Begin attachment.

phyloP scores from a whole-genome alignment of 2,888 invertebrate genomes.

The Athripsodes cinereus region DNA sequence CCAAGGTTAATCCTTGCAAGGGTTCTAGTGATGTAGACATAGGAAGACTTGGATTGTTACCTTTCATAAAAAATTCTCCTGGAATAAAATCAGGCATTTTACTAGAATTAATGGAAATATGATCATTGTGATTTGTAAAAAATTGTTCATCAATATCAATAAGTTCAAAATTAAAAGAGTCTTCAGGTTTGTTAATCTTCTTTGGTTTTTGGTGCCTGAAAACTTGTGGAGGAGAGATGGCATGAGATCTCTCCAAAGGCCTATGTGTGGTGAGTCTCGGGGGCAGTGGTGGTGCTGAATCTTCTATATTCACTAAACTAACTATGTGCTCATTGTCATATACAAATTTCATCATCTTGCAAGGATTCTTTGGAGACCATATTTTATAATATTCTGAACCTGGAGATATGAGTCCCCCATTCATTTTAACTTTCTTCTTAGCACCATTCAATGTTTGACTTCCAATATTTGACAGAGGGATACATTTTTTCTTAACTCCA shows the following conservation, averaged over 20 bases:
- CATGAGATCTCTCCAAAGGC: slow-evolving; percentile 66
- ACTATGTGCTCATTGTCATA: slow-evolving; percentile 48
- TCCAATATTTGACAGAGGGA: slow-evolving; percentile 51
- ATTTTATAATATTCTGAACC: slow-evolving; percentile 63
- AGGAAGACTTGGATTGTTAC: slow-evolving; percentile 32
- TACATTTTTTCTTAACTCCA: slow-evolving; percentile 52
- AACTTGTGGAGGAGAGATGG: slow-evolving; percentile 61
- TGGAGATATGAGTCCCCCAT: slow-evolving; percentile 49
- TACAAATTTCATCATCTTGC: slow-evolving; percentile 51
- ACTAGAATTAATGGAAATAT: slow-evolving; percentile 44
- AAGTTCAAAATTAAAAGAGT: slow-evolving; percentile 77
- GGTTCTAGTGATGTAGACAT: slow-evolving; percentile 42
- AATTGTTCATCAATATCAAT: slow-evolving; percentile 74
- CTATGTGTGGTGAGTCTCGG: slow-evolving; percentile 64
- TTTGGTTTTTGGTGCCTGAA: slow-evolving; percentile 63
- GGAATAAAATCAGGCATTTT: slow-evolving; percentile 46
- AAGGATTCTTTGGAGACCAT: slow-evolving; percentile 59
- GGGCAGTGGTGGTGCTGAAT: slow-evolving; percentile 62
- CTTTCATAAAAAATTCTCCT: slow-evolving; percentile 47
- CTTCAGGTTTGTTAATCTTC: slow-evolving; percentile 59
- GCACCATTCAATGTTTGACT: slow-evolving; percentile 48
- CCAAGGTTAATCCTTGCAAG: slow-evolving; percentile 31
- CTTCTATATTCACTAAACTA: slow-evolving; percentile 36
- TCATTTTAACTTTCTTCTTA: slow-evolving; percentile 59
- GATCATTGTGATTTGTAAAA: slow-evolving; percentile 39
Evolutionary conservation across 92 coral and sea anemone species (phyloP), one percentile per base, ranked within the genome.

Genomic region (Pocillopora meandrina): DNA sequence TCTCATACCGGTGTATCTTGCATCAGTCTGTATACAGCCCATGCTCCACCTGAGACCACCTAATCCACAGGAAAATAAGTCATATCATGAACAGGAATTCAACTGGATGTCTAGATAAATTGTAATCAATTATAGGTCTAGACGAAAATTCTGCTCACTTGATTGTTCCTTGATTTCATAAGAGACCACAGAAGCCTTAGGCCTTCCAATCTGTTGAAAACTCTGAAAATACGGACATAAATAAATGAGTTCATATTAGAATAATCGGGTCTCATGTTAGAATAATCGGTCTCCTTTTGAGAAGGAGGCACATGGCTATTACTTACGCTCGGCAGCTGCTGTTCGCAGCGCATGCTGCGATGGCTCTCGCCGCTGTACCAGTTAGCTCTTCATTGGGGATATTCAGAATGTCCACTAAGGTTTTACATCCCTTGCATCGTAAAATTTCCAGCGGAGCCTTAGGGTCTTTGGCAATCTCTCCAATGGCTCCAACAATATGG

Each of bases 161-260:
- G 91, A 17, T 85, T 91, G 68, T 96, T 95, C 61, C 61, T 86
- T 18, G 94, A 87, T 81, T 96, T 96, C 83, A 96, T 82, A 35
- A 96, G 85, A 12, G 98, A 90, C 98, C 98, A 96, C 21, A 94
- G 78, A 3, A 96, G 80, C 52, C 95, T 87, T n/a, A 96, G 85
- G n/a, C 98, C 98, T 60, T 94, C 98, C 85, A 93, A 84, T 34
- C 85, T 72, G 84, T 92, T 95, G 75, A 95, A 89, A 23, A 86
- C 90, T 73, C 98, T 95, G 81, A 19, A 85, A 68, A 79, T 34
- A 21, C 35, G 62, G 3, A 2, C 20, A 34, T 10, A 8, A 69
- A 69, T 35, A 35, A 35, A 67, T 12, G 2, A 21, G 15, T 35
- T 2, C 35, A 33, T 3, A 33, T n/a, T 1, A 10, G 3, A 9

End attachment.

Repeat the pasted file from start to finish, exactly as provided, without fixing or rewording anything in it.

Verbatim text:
phyloP scores from a whole-genome alignment of 2,888 invertebrate genomes.

The Athripsodes cinereus region DNA sequence CCAAGGTTAATCCTTGCAAGGGTTCTAGTGATGTAGACATAGGAAGACTTGGATTGTTACCTTTCATAAAAAATTCTCCTGGAATAAAATCAGGCATTTTACTAGAATTAATGGAAATATGATCATTGTGATTTGTAAAAAATTGTTCATCAATATCAATAAGTTCAAAATTAAAAGAGTCTTCAGGTTTGTTAATCTTCTTTGGTTTTTGGTGCCTGAAAACTTGTGGAGGAGAGATGGCATGAGATCTCTCCAAAGGCCTATGTGTGGTGAGTCTCGGGGGCAGTGGTGGTGCTGAATCTTCTATATTCACTAAACTAACTATGTGCTCATTGTCATATACAAATTTCATCATCTTGCAAGGATTCTTTGGAGACCATATTTTATAATATTCTGAACCTGGAGATATGAGTCCCCCATTCATTTTAACTTTCTTCTTAGCACCATTCAATGTTTGACTTCCAATATTTGACAGAGGGATACATTTTTTCTTAACTCCA shows the following conservation, averaged over 20 bases:
- CATGAGATCTCTCCAAAGGC: slow-evolving; percentile 66
- ACTATGTGCTCATTGTCATA: slow-evolving; percentile 48
- TCCAATATTTGACAGAGGGA: slow-evolving; percentile 51
- ATTTTATAATATTCTGAACC: slow-evolving; percentile 63
- AGGAAGACTTGGATTGTTAC: slow-evolving; percentile 32
- TACATTTTTTCTTAACTCCA: slow-evolving; percentile 52
- AACTTGTGGAGGAGAGATGG: slow-evolving; percentile 61
- TGGAGATATGAGTCCCCCAT: slow-evolving; percentile 49
- TACAAATTTCATCATCTTGC: slow-evolving; percentile 51
- ACTAGAATTAATGGAAATAT: slow-evolving; percentile 44
- AAGTTCAAAATTAAAAGAGT: slow-evolving; percentile 77
- GGTTCTAGTGATGTAGACAT: slow-evolving; percentile 42
- AATTGTTCATCAATATCAAT: slow-evolving; percentile 74
- CTATGTGTGGTGAGTCTCGG: slow-evolving; percentile 64
- TTTGGTTTTTGGTGCCTGAA: slow-evolving; percentile 63
- GGAATAAAATCAGGCATTTT: slow-evolving; percentile 46
- AAGGATTCTTTGGAGACCAT: slow-evolving; percentile 59
- GGGCAGTGGTGGTGCTGAAT: slow-evolving; percentile 62
- CTTTCATAAAAAATTCTCCT: slow-evolving; percentile 47
- CTTCAGGTTTGTTAATCTTC: slow-evolving; percentile 59
- GCACCATTCAATGTTTGACT: slow-evolving; percentile 48
- CCAAGGTTAATCCTTGCAAG: slow-evolving; percentile 31
- CTTCTATATTCACTAAACTA: slow-evolving; percentile 36
- TCATTTTAACTTTCTTCTTA: slow-evolving; percentile 59
- GATCATTGTGATTTGTAAAA: slow-evolving; percentile 39
Evolutionary conservation across 92 coral and sea anemone species (phyloP), one percentile per base, ranked within the genome.

Genomic region (Pocillopora meandrina): DNA sequence TCTCATACCGGTGTATCTTGCATCAGTCTGTATACAGCCCATGCTCCACCTGAGACCACCTAATCCACAGGAAAATAAGTCATATCATGAACAGGAATTCAACTGGATGTCTAGATAAATTGTAATCAATTATAGGTCTAGACGAAAATTCTGCTCACTTGATTGTTCCTTGATTTCATAAGAGACCACAGAAGCCTTAGGCCTTCCAATCTGTTGAAAACTCTGAAAATACGGACATAAATAAATGAGTTCATATTAGAATAATCGGGTCTCATGTTAGAATAATCGGTCTCCTTTTGAGAAGGAGGCACATGGCTATTACTTACGCTCGGCAGCTGCTGTTCGCAGCGCATGCTGCGATGGCTCTCGCCGCTGTACCAGTTAGCTCTTCATTGGGGATATTCAGAATGTCCACTAAGGTTTTACATCCCTTGCATCGTAAAATTTCCAGCGGAGCCTTAGGGTCTTTGGCAATCTCTCCAATGGCTCCAACAATATGG

Each of bases 161-260:
- G 91, A 17, T 85, T 91, G 68, T 96, T 95, C 61, C 61, T 86
- T 18, G 94, A 87, T 81, T 96, T 96, C 83, A 96, T 82, A 35
- A 96, G 85, A 12, G 98, A 90, C 98, C 98, A 96, C 21, A 94
- G 78, A 3, A 96, G 80, C 52, C 95, T 87, T n/a, A 96, G 85
- G n/a, C 98, C 98, T 60, T 94, C 98, C 85, A 93, A 84, T 34
- C 85, T 72, G 84, T 92, T 95, G 75, A 95, A 89, A 23, A 86
- C 90, T 73, C 98, T 95, G 81, A 19, A 85, A 68, A 79, T 34
- A 21, C 35, G 62, G 3, A 2, C 20, A 34, T 10, A 8, A 69
- A 69, T 35, A 35, A 35, A 67, T 12, G 2, A 21, G 15, T 35
- T 2, C 35, A 33, T 3, A 33, T n/a, T 1, A 10, G 3, A 9